I don’t typically put content warnings on my reviews, but today I’m going to. There’s no way to talk about this book without talking about some pretty nasty stuff. The book includes some graphic descriptions of violence as well as plenty of swearing. It’s definitely not for anyone who is sensitive or easily-offended. Also, there are lots of racial slurs in it, although not the one you might be expecting. I can’t blame you if, in these troubled times, you prefer not to have your reading filled with such things.
It is a gritty and realistic account of commando raids, told in the first-person with startling immediacy. In great detail, the author describes the covert missions behind enemy lines undertaken by Rhodesian Light Infantry commandos.
Okay, here’s the deal: this book is supposed to be fiction. It’s in the “war fiction” category on Amazon. There’s a disclaimer in large letters at the beginning confirming its fictional nature.
But it does not read like fiction. I read enough non-fiction war memoirs to know what they’re like, and this reads just like one.
Moreover, it doesn’t have any of the standard features one expects in fiction, such as plot arcs or character development. The narrator mentions his comrades and their names and sometimes one or two minor personality traits, but they aren’t “characters” such as might be found in a novel. They are just guys who went on commando raids with him.
And there is no story, no three-act structure, or anything like that. It’s just a straightforward account of missions the narrator carried out, in chronological order.
If Rische just made all this stuff up from a combination of imagination and research, I’d have to say he did a fine job. It captures the feeling of reality with none of the artificiality of dramatic structure. But… I suspect that’s not what this book is.
Every so often, there’s a scandal where somebody writes something claiming to be a memoir, and it turns out to be largely fictional. (This is the most famous example that comes to mind.)
I struggle to think of a case of the reverse, where someone passed off a factual account as fiction. I mean, what would be the point…? Yet I have to wonder if that’s what’s happening here. It just feels too realistic.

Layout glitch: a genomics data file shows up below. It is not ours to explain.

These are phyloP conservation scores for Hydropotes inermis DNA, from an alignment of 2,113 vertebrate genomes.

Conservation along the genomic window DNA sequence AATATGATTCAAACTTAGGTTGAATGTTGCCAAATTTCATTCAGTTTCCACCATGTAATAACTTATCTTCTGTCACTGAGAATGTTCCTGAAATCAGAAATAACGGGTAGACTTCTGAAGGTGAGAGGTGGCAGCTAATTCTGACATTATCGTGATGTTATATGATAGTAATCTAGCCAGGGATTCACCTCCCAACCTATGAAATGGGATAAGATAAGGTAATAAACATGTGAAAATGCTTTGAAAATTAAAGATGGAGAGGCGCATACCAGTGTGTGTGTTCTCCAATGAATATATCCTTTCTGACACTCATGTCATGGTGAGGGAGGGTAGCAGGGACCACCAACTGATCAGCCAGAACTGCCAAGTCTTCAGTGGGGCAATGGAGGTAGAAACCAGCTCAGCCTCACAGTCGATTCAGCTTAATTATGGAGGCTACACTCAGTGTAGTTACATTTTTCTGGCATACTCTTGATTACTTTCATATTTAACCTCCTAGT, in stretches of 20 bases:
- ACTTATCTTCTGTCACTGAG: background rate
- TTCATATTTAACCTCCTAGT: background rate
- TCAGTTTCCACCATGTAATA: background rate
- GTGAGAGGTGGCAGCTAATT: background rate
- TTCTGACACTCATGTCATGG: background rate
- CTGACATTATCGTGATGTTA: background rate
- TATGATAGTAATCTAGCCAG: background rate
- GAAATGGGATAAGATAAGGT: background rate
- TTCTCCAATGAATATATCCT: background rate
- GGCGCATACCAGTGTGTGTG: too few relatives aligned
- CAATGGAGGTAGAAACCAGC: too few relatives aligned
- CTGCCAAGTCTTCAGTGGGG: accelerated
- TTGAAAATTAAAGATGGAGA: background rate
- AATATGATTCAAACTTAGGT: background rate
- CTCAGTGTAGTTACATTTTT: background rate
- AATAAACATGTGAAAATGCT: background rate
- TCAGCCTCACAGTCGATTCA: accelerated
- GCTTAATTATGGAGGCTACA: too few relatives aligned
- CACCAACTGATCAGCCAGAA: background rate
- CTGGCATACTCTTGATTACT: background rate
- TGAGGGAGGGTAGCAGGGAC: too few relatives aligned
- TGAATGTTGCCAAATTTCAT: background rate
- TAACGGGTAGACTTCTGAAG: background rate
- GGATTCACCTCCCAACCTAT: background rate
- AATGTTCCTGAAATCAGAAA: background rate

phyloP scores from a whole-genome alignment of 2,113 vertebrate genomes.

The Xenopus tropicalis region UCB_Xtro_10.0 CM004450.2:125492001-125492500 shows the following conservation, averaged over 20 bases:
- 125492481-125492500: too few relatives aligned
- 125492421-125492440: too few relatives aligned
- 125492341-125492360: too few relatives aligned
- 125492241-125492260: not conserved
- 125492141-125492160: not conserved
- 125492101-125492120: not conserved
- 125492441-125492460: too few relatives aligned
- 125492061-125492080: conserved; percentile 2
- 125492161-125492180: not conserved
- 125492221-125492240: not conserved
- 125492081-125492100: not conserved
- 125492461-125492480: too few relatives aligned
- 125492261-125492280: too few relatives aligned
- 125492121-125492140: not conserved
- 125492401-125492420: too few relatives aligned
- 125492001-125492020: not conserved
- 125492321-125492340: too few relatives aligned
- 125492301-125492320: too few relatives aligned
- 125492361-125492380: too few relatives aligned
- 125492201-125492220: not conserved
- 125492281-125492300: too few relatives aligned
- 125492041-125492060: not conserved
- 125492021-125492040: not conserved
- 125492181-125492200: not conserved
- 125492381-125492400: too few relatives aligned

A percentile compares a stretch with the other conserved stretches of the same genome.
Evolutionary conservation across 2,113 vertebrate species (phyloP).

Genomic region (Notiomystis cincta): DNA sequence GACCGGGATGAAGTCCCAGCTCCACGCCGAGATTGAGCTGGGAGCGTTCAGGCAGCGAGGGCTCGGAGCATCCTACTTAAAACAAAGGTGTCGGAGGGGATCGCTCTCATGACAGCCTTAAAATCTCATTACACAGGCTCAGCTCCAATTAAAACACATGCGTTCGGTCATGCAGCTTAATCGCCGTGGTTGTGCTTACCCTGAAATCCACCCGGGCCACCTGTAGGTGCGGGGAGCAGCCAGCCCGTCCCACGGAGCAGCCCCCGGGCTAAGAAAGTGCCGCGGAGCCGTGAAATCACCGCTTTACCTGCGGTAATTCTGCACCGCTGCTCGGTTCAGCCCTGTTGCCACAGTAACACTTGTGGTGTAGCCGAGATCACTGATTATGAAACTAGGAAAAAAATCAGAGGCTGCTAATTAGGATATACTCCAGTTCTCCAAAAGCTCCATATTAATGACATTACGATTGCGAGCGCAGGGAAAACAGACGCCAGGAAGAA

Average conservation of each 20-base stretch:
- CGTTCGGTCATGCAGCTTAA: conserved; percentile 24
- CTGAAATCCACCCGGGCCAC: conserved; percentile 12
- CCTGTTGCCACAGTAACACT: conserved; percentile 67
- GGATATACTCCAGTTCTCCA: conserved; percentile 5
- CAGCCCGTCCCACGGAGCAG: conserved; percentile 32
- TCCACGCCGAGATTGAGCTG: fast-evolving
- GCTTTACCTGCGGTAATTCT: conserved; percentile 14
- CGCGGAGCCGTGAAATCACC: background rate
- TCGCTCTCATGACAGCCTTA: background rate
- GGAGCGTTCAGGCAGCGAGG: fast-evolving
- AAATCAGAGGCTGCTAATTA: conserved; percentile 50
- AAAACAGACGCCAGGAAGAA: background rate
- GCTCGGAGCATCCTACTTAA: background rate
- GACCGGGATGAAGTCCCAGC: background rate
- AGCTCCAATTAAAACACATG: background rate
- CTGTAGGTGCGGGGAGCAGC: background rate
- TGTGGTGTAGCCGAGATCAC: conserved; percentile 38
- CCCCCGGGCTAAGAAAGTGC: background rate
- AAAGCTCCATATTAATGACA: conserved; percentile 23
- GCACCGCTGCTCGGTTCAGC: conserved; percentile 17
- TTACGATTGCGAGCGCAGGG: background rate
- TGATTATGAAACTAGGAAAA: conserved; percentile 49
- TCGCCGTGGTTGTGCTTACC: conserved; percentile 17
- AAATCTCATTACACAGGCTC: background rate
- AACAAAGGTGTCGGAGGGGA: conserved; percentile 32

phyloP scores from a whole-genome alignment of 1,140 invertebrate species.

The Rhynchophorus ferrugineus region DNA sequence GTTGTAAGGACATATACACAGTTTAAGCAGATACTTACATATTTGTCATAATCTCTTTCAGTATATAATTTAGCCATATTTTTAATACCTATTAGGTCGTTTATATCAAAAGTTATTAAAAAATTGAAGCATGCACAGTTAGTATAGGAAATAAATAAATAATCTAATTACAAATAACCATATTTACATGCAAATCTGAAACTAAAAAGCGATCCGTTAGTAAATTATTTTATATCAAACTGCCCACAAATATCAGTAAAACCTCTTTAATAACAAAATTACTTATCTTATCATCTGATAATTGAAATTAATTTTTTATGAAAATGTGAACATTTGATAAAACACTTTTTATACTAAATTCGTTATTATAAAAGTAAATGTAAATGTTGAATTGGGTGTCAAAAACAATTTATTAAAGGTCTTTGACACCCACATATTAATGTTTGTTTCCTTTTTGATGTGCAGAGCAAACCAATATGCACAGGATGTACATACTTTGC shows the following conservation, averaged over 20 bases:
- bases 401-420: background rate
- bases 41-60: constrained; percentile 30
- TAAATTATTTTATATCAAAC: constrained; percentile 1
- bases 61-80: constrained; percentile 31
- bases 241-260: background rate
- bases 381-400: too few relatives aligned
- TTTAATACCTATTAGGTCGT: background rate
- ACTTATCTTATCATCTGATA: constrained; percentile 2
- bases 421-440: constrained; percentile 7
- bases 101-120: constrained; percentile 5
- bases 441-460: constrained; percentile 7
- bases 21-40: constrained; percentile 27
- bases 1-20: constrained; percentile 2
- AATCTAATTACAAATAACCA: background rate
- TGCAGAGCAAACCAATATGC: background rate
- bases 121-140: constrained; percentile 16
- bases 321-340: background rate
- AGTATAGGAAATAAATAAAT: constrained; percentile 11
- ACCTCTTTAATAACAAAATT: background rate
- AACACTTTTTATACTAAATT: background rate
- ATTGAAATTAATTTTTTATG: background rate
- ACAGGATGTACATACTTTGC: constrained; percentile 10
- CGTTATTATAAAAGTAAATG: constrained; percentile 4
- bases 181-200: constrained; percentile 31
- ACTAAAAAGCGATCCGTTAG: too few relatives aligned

And if it really is a work of fiction, and not a memoir, then it feels like a missed opportunity. Because the thing fiction can do that a memoir can’t is explore multiple perspectives and points of view.
The narrator of this book is not interested in doing that. Time and again, after describing some bloody attack on the enemy, he’ll say something along the lines of, “…but I didn’t feel bad about the brutality. The fact was, if we didn’t do it to them, they would be attacking innocent people.”
It never seems to occur to him that presumably his enemies are thinking the exact same thing. No doubt they could provide their own justifications for their actions, just as the narrator does for the RLI.
And this is of course the ugly logic of war: “do unto them before they do unto you.” And it makes a certain sense, once you are in such a brutal situation, but it is the logic of the vicious circle. At every point, each side’s most “rational” choice is to escalate, leading to utterly inhuman horrors.
Early in the book, there’s a section about the Rhodesian Air Force bombing an enemy camp. The pro-Rhodesia position is that it was a terrorist training facility. The anti-Rhodesia position is that it was a refugee camp. Even if, like me, you know nothing about the Rhodesian Bush war, this sort of dynamic will be familiar to anyone who has read about the Israel-Palestine conflict, or any of the United States’ recent “asymmetric” wars.
Our narrator, of course, believes 100% that it was a terrorist staging ground, and only that, and anyone who says different is just repeating enemy propaganda.
Well, as long as we’re subscribing to the idea that this is “just fiction,” sure, why not? But my sense is that in most real-life cases where things like this happen, it’s usually some combination of the two. A common tactic of the militarily weaker side is to place their agents among civilians, so the stronger side can’t avoid civilian casualties.
Even the wars that we look on as “good” wars have their share of incidents like this. No one really likes to think about it, but in any war, there is some expected amount of loss of innocent life. It’s “priced in,” as it were, when calculating the costs of war.
Do you feel a bit sick thinking about this? I feel pretty sick writing about it. As we should. It would have been interesting if the book had featured a little more introspection, a bit more musing about how the narrator and his beloved country became locked in an inescapable conflict that could only end badly. And did.
But there is no introspection here. Which, again, I would understand in a memoir much more than in a novel. As it is… this is a strange and depressing book. Which, I suppose, makes it an accurate account of how the war must have felt.
Let me start by saying I’m pretty tired of World War II films. There have been a lot of good ones, but there have been so many that at a certain point, I became exhausted with the period. It feels sometimes like the movie industry is barely aware of other times in history.
It’s understandable, of course; the period is full of drama, tragedy and fascinating stories. And the Nazis, with their horrific atrocities, cruel ideology, sinister iconography, and reputation for machine-like efficiency, are the perfect villains.